Will a Tupac Shakur film ever get some California love?
This article was originally on a blog post platform and may be missing photos, graphics or links. See About archive blog posts.
Few movie projects have been as hotly anticipated among music fans — or for that matter as embattled — as a Tupac Shakur biopic.
After a two-year legal battle, a settlement in February between producers Morgan Creek and Shakur’s mother, Afeni, looked to finally clear the way for the film to get made. Then the project took what looked like a body blow last week when director Antoine Fuqua (‘Training Day’) entered negotiations to helm a movie centered on a different rapper, Eminem.
Fuqua had been Afeni Shakur’s choice; without him, the Tupac film would not only to have to start from scratch but find someone who was equally satisfactory to the late rapper’s mother.
But instead of letting Fuqua walk, Morgan Creek has now responded with a stroke of its own. The company has made Fuqua pay-or-play — a piece of Hollywood lingo that means Fuqua will get paid even if the company doesn’t make the movie with him. Essentially, it commits producers to Fuqua and makes it on balance more likely a film will get made. A Morgan Creek spokesman confirmed the move.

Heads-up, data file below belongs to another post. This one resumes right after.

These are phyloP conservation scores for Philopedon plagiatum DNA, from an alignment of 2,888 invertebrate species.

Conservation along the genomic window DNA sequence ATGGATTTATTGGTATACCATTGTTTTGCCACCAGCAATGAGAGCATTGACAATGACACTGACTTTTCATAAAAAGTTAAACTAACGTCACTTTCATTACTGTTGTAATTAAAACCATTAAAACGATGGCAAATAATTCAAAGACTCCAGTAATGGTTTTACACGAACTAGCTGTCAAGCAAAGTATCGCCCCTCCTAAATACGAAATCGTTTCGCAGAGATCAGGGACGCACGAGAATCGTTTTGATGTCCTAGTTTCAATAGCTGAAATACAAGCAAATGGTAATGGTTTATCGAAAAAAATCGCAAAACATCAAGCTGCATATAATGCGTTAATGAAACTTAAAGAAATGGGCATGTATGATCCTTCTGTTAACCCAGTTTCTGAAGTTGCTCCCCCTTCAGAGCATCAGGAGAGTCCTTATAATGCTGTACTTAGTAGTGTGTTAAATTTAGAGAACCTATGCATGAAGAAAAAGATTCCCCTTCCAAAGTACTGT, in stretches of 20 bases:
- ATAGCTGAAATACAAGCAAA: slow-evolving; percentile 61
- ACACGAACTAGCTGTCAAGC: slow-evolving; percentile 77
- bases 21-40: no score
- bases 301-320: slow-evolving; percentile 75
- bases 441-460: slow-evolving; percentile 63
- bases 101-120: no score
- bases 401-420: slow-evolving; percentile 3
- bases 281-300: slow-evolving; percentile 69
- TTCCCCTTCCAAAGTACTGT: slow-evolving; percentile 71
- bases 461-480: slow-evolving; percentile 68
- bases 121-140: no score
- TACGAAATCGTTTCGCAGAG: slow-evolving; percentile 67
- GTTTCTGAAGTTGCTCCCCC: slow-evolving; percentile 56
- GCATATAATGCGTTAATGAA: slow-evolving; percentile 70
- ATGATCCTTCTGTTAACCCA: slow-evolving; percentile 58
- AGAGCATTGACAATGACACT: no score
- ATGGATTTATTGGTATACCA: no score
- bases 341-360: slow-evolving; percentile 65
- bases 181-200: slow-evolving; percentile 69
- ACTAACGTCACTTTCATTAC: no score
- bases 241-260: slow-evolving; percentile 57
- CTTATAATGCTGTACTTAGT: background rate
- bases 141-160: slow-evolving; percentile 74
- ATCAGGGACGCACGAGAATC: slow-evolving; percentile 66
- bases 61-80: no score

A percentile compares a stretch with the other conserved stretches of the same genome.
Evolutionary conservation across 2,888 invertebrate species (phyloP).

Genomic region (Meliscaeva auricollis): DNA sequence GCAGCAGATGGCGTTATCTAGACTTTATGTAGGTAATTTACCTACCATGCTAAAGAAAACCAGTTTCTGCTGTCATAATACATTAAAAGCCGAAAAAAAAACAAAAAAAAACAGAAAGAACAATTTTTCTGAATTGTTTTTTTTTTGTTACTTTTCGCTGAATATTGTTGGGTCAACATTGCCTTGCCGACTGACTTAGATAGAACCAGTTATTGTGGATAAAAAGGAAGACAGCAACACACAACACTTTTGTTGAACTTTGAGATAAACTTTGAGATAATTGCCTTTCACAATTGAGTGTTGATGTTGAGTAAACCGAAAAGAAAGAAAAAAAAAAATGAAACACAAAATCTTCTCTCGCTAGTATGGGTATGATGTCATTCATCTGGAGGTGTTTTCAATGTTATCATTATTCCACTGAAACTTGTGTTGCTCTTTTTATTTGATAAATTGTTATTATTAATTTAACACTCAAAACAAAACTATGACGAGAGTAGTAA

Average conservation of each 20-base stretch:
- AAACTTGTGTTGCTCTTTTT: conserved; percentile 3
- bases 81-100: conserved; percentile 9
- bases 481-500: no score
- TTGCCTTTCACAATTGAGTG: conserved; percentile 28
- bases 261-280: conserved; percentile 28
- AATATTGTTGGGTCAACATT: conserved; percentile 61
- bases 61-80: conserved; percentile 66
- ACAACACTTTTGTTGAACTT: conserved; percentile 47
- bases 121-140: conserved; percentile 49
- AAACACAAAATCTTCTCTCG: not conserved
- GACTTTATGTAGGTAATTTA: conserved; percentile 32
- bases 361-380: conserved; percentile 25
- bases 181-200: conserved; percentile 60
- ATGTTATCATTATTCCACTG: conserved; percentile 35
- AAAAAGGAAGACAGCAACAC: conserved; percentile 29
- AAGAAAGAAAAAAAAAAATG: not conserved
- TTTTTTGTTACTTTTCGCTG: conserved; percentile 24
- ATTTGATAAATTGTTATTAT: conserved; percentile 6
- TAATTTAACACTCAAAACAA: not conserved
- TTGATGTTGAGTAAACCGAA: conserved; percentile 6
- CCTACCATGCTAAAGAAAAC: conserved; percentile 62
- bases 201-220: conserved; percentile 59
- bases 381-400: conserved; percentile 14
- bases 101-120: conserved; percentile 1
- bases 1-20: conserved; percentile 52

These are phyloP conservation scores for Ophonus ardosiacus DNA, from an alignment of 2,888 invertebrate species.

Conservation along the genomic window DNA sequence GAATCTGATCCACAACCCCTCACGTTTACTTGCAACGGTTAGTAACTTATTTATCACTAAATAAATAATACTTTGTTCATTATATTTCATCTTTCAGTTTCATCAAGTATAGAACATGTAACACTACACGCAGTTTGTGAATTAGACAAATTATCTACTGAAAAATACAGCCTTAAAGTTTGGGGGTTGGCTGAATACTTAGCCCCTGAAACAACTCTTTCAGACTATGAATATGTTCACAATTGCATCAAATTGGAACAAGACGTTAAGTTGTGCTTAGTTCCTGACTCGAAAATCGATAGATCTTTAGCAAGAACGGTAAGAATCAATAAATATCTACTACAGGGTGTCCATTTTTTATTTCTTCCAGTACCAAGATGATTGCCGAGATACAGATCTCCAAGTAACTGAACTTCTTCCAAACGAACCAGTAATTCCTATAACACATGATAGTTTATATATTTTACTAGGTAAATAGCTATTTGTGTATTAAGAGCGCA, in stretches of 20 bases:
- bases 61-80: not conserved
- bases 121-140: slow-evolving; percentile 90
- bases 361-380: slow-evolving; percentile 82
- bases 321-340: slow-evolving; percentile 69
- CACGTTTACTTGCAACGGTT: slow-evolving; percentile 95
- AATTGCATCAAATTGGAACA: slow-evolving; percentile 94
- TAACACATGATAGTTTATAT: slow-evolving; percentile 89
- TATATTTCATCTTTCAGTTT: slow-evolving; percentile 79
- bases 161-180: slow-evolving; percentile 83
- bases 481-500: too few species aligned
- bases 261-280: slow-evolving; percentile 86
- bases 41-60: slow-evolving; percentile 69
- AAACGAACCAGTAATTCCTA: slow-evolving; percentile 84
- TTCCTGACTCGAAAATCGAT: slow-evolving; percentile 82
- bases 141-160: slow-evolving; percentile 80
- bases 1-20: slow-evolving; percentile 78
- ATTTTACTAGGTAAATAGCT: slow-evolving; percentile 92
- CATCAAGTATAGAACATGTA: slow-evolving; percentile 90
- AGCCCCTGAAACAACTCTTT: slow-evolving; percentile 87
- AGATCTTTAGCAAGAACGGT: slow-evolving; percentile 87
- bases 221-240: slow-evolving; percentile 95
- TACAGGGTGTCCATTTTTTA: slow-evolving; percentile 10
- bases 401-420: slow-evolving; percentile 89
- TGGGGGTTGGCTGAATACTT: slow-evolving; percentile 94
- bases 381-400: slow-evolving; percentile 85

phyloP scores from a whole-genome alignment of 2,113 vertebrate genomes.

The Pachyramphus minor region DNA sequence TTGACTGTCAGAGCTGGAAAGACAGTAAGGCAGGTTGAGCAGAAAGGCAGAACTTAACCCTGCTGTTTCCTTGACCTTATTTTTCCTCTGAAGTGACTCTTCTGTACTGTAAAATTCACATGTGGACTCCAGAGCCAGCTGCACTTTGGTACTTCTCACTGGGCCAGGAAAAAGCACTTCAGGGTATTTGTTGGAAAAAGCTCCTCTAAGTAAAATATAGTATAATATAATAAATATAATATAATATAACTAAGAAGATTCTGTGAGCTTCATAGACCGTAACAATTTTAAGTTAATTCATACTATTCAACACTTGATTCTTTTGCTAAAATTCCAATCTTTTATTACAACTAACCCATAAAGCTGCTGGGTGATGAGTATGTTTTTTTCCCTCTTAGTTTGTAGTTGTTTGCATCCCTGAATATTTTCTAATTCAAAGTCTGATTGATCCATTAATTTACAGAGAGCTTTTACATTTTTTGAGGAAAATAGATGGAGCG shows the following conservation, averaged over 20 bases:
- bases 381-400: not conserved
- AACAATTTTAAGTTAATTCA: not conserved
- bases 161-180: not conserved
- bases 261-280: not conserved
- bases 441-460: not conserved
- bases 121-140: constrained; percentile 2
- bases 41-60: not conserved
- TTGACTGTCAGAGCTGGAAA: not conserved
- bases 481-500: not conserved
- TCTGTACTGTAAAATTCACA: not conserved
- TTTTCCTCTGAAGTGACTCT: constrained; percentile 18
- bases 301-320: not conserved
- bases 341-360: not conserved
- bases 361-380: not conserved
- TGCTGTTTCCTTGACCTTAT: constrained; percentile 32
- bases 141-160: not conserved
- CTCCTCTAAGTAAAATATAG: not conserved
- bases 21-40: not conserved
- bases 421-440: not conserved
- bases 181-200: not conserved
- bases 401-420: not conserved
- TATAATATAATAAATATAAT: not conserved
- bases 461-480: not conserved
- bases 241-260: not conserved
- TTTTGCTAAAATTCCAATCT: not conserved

Fuqua could now conceivably direct both the Eminem and the Tupac films — and, if things break right, even direct the Tupac movie first.
Morgan Creek does have to grapple with casting the lead part. While the company has looked at several veteran actors, a person familiar with the production who asked anonymity because of the sensitive nature of casting discussions said producers are leaning toward an unknown who has a similar look and background to the Harlem-born, California-raised star. They would then coach him on the acting skills. (Other rap biopics, like the Biggie Smalls tale ‘Notorious,’ have employed a similar tactic.) But filmmakers have yet to agree on a casting direction. A Morgan Creek spokesman declined to comment on casting.
Had he lived, Tupac Shakur would have turned 40 on Thursday. His legacy remains strong — nearly 40 million records sold in the U.S. and a cultural influence that far exceeds that. Those involved in developing a feature about him, though, could be forgiven for feeling sometimes like it’s them against the world.
— Steven Zeitchik